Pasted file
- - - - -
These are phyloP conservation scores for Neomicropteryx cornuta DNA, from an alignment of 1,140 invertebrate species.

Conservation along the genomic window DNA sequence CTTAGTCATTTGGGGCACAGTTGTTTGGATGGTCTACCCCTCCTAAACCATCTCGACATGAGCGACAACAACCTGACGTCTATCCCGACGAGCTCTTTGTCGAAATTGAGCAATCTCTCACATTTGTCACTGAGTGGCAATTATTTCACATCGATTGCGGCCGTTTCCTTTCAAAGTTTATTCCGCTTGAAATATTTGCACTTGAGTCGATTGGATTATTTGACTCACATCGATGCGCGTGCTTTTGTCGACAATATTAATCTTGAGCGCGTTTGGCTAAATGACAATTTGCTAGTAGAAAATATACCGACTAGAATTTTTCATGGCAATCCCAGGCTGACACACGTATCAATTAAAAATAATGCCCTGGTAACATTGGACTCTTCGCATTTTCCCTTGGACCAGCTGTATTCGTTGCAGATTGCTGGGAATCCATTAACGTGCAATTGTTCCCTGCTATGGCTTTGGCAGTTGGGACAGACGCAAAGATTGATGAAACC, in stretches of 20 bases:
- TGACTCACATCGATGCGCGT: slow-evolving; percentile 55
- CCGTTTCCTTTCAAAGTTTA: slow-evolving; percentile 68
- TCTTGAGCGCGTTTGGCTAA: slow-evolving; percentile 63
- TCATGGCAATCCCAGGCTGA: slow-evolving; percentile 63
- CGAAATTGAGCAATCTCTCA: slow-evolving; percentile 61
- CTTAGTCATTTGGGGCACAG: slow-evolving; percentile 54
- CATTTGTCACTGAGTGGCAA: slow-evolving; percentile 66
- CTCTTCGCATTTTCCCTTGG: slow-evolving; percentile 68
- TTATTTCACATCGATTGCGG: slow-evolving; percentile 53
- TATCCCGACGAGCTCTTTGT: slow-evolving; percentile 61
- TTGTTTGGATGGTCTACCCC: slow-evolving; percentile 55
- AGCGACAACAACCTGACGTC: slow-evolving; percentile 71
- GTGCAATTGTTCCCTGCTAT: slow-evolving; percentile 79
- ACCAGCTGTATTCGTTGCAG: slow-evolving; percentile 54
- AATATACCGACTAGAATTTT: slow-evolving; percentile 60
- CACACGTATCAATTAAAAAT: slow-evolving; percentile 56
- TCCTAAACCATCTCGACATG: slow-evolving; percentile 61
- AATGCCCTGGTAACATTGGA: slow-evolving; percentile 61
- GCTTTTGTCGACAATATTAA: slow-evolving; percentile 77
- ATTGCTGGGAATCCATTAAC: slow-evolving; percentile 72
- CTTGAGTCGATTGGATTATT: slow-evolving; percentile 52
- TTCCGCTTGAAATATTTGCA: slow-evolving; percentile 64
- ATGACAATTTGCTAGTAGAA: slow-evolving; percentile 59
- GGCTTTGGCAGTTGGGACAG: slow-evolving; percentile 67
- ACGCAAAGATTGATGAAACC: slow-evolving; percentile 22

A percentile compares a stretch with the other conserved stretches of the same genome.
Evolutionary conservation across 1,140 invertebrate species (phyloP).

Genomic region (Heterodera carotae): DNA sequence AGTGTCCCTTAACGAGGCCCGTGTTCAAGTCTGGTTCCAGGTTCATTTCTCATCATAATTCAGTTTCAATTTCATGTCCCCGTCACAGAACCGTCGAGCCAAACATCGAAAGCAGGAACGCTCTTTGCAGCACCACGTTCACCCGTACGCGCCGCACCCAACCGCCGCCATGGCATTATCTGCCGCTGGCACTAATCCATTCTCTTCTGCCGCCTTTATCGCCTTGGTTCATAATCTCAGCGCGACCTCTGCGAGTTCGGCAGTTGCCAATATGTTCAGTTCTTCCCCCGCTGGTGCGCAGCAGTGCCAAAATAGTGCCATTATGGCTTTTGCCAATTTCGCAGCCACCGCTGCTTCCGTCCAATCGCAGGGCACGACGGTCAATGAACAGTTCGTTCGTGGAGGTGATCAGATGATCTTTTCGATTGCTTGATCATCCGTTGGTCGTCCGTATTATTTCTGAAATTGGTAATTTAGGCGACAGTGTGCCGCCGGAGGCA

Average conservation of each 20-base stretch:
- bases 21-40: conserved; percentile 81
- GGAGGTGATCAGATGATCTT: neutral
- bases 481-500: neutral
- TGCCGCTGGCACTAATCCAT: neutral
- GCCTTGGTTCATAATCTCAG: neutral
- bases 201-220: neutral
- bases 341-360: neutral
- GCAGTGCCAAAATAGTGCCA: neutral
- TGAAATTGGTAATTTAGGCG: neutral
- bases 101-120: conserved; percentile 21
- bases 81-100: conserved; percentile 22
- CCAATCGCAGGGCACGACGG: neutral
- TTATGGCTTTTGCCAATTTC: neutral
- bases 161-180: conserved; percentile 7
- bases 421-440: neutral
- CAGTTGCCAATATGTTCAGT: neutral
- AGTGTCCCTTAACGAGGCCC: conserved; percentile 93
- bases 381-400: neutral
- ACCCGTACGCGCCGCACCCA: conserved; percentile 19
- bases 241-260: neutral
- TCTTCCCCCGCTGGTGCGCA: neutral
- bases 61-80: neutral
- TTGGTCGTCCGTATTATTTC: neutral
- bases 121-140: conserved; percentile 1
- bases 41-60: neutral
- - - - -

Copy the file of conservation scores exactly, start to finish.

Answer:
These are phyloP conservation scores for Neomicropteryx cornuta DNA, from an alignment of 1,140 invertebrate species.

Conservation along the genomic window DNA sequence CTTAGTCATTTGGGGCACAGTTGTTTGGATGGTCTACCCCTCCTAAACCATCTCGACATGAGCGACAACAACCTGACGTCTATCCCGACGAGCTCTTTGTCGAAATTGAGCAATCTCTCACATTTGTCACTGAGTGGCAATTATTTCACATCGATTGCGGCCGTTTCCTTTCAAAGTTTATTCCGCTTGAAATATTTGCACTTGAGTCGATTGGATTATTTGACTCACATCGATGCGCGTGCTTTTGTCGACAATATTAATCTTGAGCGCGTTTGGCTAAATGACAATTTGCTAGTAGAAAATATACCGACTAGAATTTTTCATGGCAATCCCAGGCTGACACACGTATCAATTAAAAATAATGCCCTGGTAACATTGGACTCTTCGCATTTTCCCTTGGACCAGCTGTATTCGTTGCAGATTGCTGGGAATCCATTAACGTGCAATTGTTCCCTGCTATGGCTTTGGCAGTTGGGACAGACGCAAAGATTGATGAAACC, in stretches of 20 bases:
- TGACTCACATCGATGCGCGT: slow-evolving; percentile 55
- CCGTTTCCTTTCAAAGTTTA: slow-evolving; percentile 68
- TCTTGAGCGCGTTTGGCTAA: slow-evolving; percentile 63
- TCATGGCAATCCCAGGCTGA: slow-evolving; percentile 63
- CGAAATTGAGCAATCTCTCA: slow-evolving; percentile 61
- CTTAGTCATTTGGGGCACAG: slow-evolving; percentile 54
- CATTTGTCACTGAGTGGCAA: slow-evolving; percentile 66
- CTCTTCGCATTTTCCCTTGG: slow-evolving; percentile 68
- TTATTTCACATCGATTGCGG: slow-evolving; percentile 53
- TATCCCGACGAGCTCTTTGT: slow-evolving; percentile 61
- TTGTTTGGATGGTCTACCCC: slow-evolving; percentile 55
- AGCGACAACAACCTGACGTC: slow-evolving; percentile 71
- GTGCAATTGTTCCCTGCTAT: slow-evolving; percentile 79
- ACCAGCTGTATTCGTTGCAG: slow-evolving; percentile 54
- AATATACCGACTAGAATTTT: slow-evolving; percentile 60
- CACACGTATCAATTAAAAAT: slow-evolving; percentile 56
- TCCTAAACCATCTCGACATG: slow-evolving; percentile 61
- AATGCCCTGGTAACATTGGA: slow-evolving; percentile 61
- GCTTTTGTCGACAATATTAA: slow-evolving; percentile 77
- ATTGCTGGGAATCCATTAAC: slow-evolving; percentile 72
- CTTGAGTCGATTGGATTATT: slow-evolving; percentile 52
- TTCCGCTTGAAATATTTGCA: slow-evolving; percentile 64
- ATGACAATTTGCTAGTAGAA: slow-evolving; percentile 59
- GGCTTTGGCAGTTGGGACAG: slow-evolving; percentile 67
- ACGCAAAGATTGATGAAACC: slow-evolving; percentile 22

A percentile compares a stretch with the other conserved stretches of the same genome.
Evolutionary conservation across 1,140 invertebrate species (phyloP).

Genomic region (Heterodera carotae): DNA sequence AGTGTCCCTTAACGAGGCCCGTGTTCAAGTCTGGTTCCAGGTTCATTTCTCATCATAATTCAGTTTCAATTTCATGTCCCCGTCACAGAACCGTCGAGCCAAACATCGAAAGCAGGAACGCTCTTTGCAGCACCACGTTCACCCGTACGCGCCGCACCCAACCGCCGCCATGGCATTATCTGCCGCTGGCACTAATCCATTCTCTTCTGCCGCCTTTATCGCCTTGGTTCATAATCTCAGCGCGACCTCTGCGAGTTCGGCAGTTGCCAATATGTTCAGTTCTTCCCCCGCTGGTGCGCAGCAGTGCCAAAATAGTGCCATTATGGCTTTTGCCAATTTCGCAGCCACCGCTGCTTCCGTCCAATCGCAGGGCACGACGGTCAATGAACAGTTCGTTCGTGGAGGTGATCAGATGATCTTTTCGATTGCTTGATCATCCGTTGGTCGTCCGTATTATTTCTGAAATTGGTAATTTAGGCGACAGTGTGCCGCCGGAGGCA

Average conservation of each 20-base stretch:
- bases 21-40: conserved; percentile 81
- GGAGGTGATCAGATGATCTT: neutral
- bases 481-500: neutral
- TGCCGCTGGCACTAATCCAT: neutral
- GCCTTGGTTCATAATCTCAG: neutral
- bases 201-220: neutral
- bases 341-360: neutral
- GCAGTGCCAAAATAGTGCCA: neutral
- TGAAATTGGTAATTTAGGCG: neutral
- bases 101-120: conserved; percentile 21
- bases 81-100: conserved; percentile 22
- CCAATCGCAGGGCACGACGG: neutral
- TTATGGCTTTTGCCAATTTC: neutral
- bases 161-180: conserved; percentile 7
- bases 421-440: neutral
- CAGTTGCCAATATGTTCAGT: neutral
- AGTGTCCCTTAACGAGGCCC: conserved; percentile 93
- bases 381-400: neutral
- ACCCGTACGCGCCGCACCCA: conserved; percentile 19
- bases 241-260: neutral
- TCTTCCCCCGCTGGTGCGCA: neutral
- bases 61-80: neutral
- TTGGTCGTCCGTATTATTTC: neutral
- bases 121-140: conserved; percentile 1
- bases 41-60: neutral